The Great Wall of China and Forbidden City may be popular tourist attractions in Beijing but the hutongs are the ones that give a glimpse into the authentic living environment of past and current Beijingers.
Beijing, the capital city of China has over 3,000 years of history. Unfortunately the quest for modern high-rise apartment buildings, offices and shopping malls has destroyed many authentic hutongs located in prime areas of Beijing's city center.
Hutongs are ancient alleyways or small streets formed between courtyard houses. The word hutong is a Mongolian word for water well. When Mongolian ruler, Kublai Khan (Genghis Khan’s grandson) set up Yuan Dynasty in 1260 and made Beijing, then known as Dadu, the capital city. Kublai Khan was ready to make the city his own probably abandoning the nomadic lifestyle of his forefathers in Mongolia.
Since the city was destroyed by fire he had Liu Bingzhong, a well-respected scholar at that time to be his chief architect. Liu used the architectural principles established during Zhou Dynasty (1100-770 BC) where a capital city was to be built using the nine by nine li principles - nine streets and avenues with three gates at each side. (Source: SACU, Society for Anglo-Chinese Understanding)
According to SACU, hutongs were built throughout Yuan (1206-1341), Ming (1368-1644) and Qing (1644-1911) Dynasties. If you visit Old Beijing in most well preserved hutongs, you’ll still find the original plan started during the Yuan Dynasty. Most of the surviving hutongs are from the Ming and Qing Dynasties.
The hutongs’ courtyard houses called siheyuan are quadrangles face south just like the Mongolian ger’s south facing doors. The south direction allows light into the courtyard homes. Because of that hutongs run from east to west. There are courtyard houses and gardens of various sizes. Bigger homes and gardens that were built closer to the Imperial Palace were homes of aristocrats and high officials. You can also distinguish a person’s position by looking at the type of doorway, decorations, number of lion statues standing on guard and number of bolts on the doors.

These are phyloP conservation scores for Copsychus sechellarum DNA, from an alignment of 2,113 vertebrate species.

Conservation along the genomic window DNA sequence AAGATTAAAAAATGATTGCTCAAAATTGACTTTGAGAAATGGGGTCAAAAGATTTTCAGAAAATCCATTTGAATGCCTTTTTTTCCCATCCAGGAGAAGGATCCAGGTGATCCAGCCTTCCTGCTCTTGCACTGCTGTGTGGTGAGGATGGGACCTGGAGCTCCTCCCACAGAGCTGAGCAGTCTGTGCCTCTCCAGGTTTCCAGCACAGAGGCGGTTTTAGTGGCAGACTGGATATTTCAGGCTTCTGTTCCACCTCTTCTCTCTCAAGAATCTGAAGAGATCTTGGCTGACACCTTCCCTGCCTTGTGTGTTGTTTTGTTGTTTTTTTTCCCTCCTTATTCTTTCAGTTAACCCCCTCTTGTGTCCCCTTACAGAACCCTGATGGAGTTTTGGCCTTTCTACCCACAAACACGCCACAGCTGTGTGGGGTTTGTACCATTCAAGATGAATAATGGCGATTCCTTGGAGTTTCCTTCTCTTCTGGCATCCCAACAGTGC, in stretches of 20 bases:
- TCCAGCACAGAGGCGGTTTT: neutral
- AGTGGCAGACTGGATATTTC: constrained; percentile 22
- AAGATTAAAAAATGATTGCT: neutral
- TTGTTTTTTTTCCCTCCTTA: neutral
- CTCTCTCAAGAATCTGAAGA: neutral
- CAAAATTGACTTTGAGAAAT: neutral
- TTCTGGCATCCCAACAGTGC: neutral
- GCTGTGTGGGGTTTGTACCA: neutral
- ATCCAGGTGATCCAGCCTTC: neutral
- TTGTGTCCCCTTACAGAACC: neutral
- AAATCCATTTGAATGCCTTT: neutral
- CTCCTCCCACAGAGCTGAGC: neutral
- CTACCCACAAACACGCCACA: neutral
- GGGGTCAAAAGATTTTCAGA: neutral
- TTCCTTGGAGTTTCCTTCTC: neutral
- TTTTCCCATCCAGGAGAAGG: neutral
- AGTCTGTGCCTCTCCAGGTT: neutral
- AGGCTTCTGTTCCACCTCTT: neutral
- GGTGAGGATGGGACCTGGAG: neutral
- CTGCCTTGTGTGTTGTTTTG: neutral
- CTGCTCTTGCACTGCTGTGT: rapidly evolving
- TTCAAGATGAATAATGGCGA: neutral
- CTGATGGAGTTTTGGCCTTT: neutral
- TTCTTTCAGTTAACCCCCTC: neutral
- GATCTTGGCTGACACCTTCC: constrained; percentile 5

My first introduction to Beijing’s hutongs was at Nanluoguxiang. It is Beijing’s tourist-friendly hutong with cafés, bars, restaurants, shops and galleries. This restored hutong is a shopping and foodie street. You won’t find traditional homes, locals playing mahjong and toilets without doors in this part of Old Beijing.
We did come across one where locals were playing mahjong and card games when we got lost trying to find our way in the dark from Nanluoguxiang to our hotel on Jiaodaokou South Street in Dongcheng. This hutong had no streetlights and locals were walking and cycling in the dark. We had flashlights and occasionally light shone from the neighborhood bathrooms and homes. The public bathrooms catered for the residents were unbearable and without doors.
Ju-er Hutong was the closest hutong to our hotel on Jiaodaokou South Street. It runs to South Gong and Drum Lane. This short hutong is where you’ll find Qi Baishi’s residence and parked cars with wooden planks on the wheels to prevent dogs from peeing on the wheels.
Nanluogu Xiang (South Gong and Drum Lane) is one of the oldest hutongs in Beijing. It was built during the Yuan Dynasty. It was an area catered to high officials and royal families. The architecture, roofs, courtyards and gardens are more elaborate.
Yandaixie or Skewed Tobacco Pouch Street is famous because it was once filled with opium addicts. Today it has many shops, tea houses and restaurants.
Pedicabs are available around the hutongs. There are many more hutongs to see and visit. I’ve only had time to explore a few.